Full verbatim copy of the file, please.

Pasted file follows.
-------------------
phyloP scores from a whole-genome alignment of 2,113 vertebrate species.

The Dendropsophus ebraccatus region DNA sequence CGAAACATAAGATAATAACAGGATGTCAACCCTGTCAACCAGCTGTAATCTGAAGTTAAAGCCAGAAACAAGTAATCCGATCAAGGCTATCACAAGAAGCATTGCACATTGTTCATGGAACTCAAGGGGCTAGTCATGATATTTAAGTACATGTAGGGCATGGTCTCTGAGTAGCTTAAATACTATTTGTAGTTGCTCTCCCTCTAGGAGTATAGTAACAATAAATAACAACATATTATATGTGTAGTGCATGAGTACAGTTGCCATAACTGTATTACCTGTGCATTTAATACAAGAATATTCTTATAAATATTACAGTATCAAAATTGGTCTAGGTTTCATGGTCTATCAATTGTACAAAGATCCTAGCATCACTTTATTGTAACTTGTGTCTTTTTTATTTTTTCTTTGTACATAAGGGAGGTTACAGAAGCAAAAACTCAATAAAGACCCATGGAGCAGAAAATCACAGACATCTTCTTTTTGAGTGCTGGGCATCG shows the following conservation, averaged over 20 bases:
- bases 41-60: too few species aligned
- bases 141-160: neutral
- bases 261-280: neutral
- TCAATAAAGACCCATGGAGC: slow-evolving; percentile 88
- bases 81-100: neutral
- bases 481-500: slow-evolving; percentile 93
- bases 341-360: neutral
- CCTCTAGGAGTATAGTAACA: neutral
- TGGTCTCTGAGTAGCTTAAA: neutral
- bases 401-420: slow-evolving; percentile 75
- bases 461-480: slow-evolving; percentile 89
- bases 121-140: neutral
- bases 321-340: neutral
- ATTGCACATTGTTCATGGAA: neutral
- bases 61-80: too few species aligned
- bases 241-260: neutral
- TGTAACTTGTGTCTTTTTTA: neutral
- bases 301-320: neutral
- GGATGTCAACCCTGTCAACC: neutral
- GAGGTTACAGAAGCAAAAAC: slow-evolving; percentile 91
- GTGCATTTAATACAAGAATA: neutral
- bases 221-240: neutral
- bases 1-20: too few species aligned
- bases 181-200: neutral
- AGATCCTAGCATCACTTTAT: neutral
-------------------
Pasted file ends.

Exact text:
phyloP scores from a whole-genome alignment of 2,113 vertebrate species.

The Dendropsophus ebraccatus region DNA sequence CGAAACATAAGATAATAACAGGATGTCAACCCTGTCAACCAGCTGTAATCTGAAGTTAAAGCCAGAAACAAGTAATCCGATCAAGGCTATCACAAGAAGCATTGCACATTGTTCATGGAACTCAAGGGGCTAGTCATGATATTTAAGTACATGTAGGGCATGGTCTCTGAGTAGCTTAAATACTATTTGTAGTTGCTCTCCCTCTAGGAGTATAGTAACAATAAATAACAACATATTATATGTGTAGTGCATGAGTACAGTTGCCATAACTGTATTACCTGTGCATTTAATACAAGAATATTCTTATAAATATTACAGTATCAAAATTGGTCTAGGTTTCATGGTCTATCAATTGTACAAAGATCCTAGCATCACTTTATTGTAACTTGTGTCTTTTTTATTTTTTCTTTGTACATAAGGGAGGTTACAGAAGCAAAAACTCAATAAAGACCCATGGAGCAGAAAATCACAGACATCTTCTTTTTGAGTGCTGGGCATCG shows the following conservation, averaged over 20 bases:
- bases 41-60: too few species aligned
- bases 141-160: neutral
- bases 261-280: neutral
- TCAATAAAGACCCATGGAGC: slow-evolving; percentile 88
- bases 81-100: neutral
- bases 481-500: slow-evolving; percentile 93
- bases 341-360: neutral
- CCTCTAGGAGTATAGTAACA: neutral
- TGGTCTCTGAGTAGCTTAAA: neutral
- bases 401-420: slow-evolving; percentile 75
- bases 461-480: slow-evolving; percentile 89
- bases 121-140: neutral
- bases 321-340: neutral
- ATTGCACATTGTTCATGGAA: neutral
- bases 61-80: too few species aligned
- bases 241-260: neutral
- TGTAACTTGTGTCTTTTTTA: neutral
- bases 301-320: neutral
- GGATGTCAACCCTGTCAACC: neutral
- GAGGTTACAGAAGCAAAAAC: slow-evolving; percentile 91
- GTGCATTTAATACAAGAATA: neutral
- bases 221-240: neutral
- bases 1-20: too few species aligned
- bases 181-200: neutral
- AGATCCTAGCATCACTTTAT: neutral